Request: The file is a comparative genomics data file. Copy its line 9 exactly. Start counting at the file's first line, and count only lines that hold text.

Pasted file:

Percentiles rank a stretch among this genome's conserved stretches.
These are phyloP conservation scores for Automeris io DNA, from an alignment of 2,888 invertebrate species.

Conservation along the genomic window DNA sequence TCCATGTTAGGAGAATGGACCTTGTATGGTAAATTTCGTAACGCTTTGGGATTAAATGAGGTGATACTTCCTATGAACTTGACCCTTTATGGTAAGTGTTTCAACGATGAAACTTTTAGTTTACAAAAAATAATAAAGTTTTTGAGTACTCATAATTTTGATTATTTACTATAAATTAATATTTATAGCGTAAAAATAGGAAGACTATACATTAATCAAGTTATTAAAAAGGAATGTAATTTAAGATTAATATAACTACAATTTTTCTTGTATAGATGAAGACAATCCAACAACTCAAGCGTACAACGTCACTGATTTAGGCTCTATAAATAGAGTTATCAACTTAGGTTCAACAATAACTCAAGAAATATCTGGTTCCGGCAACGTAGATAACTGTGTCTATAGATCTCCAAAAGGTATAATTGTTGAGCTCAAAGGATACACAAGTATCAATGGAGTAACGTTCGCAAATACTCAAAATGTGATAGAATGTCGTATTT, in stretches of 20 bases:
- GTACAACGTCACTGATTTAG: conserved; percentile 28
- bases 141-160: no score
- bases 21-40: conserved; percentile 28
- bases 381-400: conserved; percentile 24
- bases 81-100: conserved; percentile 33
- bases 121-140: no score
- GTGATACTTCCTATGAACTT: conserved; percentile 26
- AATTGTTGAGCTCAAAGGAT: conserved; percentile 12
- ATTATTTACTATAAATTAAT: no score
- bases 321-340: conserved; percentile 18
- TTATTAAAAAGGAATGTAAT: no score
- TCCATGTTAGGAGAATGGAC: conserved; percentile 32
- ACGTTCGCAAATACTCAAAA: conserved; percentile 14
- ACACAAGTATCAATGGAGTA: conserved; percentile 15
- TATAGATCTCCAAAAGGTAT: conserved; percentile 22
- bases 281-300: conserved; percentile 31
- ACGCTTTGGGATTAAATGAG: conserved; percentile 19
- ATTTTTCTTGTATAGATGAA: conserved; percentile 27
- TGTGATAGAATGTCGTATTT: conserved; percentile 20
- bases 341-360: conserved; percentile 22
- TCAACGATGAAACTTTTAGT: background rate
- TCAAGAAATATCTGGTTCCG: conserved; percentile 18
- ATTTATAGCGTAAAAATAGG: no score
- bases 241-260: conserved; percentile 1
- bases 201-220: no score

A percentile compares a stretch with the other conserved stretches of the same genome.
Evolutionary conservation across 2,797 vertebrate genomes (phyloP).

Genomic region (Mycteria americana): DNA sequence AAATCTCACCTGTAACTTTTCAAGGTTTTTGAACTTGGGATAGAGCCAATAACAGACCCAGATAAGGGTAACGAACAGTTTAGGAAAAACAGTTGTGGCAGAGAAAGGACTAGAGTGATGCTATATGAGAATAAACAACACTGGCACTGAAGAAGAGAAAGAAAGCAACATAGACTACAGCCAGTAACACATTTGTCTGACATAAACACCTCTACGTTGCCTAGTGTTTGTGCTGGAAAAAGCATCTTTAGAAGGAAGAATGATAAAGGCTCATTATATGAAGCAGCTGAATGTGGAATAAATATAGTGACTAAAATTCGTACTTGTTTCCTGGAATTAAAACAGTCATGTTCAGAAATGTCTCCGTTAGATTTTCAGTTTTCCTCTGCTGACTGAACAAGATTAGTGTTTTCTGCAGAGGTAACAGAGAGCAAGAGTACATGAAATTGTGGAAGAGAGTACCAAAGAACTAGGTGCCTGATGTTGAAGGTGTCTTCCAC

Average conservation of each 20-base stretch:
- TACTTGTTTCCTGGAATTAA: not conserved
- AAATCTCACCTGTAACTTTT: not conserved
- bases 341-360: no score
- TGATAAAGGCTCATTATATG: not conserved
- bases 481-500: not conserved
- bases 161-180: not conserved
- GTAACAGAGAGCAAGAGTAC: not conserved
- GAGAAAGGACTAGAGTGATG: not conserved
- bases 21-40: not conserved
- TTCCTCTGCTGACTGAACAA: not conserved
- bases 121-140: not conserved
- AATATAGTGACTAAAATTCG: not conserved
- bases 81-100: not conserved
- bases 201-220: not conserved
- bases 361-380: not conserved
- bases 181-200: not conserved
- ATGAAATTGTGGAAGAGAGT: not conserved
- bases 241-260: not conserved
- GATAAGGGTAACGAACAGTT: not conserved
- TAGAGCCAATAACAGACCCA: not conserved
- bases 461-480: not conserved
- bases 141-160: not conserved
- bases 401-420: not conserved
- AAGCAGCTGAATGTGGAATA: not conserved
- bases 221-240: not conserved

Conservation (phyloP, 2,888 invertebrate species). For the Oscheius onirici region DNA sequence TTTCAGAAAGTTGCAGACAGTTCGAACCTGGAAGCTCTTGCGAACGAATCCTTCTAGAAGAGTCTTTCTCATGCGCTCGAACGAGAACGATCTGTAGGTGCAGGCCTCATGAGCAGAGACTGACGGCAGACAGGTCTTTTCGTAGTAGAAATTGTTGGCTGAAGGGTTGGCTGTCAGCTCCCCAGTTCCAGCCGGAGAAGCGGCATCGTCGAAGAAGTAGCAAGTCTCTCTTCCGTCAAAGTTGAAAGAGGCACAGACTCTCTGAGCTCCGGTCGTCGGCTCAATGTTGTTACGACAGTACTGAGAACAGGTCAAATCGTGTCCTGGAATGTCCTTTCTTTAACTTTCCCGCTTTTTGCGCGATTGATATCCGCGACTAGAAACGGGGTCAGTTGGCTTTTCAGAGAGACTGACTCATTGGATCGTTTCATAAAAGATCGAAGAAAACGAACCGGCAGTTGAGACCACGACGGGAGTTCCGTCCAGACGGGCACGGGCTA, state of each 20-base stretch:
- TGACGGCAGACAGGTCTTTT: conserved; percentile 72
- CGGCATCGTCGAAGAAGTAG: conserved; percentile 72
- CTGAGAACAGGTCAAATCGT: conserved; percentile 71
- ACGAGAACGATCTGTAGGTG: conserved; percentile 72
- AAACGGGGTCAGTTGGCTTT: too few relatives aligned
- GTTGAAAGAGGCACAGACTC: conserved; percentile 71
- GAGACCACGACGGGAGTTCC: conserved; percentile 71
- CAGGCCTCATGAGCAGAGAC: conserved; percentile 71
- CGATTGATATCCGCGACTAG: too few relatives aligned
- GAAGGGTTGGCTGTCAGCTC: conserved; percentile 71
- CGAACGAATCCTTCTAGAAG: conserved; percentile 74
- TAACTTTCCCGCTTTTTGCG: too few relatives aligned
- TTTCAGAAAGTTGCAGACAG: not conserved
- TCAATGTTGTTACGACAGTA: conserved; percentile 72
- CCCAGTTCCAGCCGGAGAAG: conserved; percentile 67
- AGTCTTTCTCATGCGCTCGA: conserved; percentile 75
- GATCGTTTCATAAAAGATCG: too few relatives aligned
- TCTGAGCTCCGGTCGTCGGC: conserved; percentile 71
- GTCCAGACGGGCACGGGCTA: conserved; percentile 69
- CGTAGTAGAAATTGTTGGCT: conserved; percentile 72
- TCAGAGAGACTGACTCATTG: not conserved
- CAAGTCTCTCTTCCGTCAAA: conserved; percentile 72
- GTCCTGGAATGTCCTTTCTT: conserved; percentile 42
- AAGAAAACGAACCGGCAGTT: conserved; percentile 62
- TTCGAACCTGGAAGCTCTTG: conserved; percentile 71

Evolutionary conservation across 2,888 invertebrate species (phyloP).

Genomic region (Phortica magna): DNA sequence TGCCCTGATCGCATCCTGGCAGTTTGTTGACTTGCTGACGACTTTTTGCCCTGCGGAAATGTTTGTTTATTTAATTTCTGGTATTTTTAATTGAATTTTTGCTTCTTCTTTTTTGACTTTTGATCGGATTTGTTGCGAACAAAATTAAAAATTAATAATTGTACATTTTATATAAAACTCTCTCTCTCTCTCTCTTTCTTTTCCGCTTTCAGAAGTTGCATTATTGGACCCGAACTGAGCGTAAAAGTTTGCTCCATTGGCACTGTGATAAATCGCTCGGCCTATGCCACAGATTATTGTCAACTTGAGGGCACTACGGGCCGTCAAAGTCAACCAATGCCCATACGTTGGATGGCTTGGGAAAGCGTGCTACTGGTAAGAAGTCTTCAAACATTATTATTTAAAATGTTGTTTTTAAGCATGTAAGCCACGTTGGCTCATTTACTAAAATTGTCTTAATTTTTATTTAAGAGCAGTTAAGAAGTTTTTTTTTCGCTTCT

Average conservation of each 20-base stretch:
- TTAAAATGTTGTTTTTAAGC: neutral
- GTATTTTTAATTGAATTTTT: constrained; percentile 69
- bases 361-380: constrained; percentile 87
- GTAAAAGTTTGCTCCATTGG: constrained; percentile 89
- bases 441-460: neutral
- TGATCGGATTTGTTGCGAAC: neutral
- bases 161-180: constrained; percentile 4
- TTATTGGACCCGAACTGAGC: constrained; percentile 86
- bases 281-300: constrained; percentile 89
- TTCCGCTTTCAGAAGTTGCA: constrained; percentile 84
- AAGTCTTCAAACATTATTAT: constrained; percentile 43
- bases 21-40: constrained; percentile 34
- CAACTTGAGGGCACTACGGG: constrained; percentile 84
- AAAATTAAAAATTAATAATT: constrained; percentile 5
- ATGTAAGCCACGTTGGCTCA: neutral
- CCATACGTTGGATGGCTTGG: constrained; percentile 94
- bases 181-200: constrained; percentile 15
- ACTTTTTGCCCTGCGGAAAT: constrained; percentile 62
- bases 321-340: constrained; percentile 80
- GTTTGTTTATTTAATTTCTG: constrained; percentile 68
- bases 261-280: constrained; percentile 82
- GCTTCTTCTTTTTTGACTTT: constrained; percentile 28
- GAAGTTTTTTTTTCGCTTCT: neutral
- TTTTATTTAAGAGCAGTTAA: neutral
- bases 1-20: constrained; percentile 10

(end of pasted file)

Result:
- bases 121-140: no score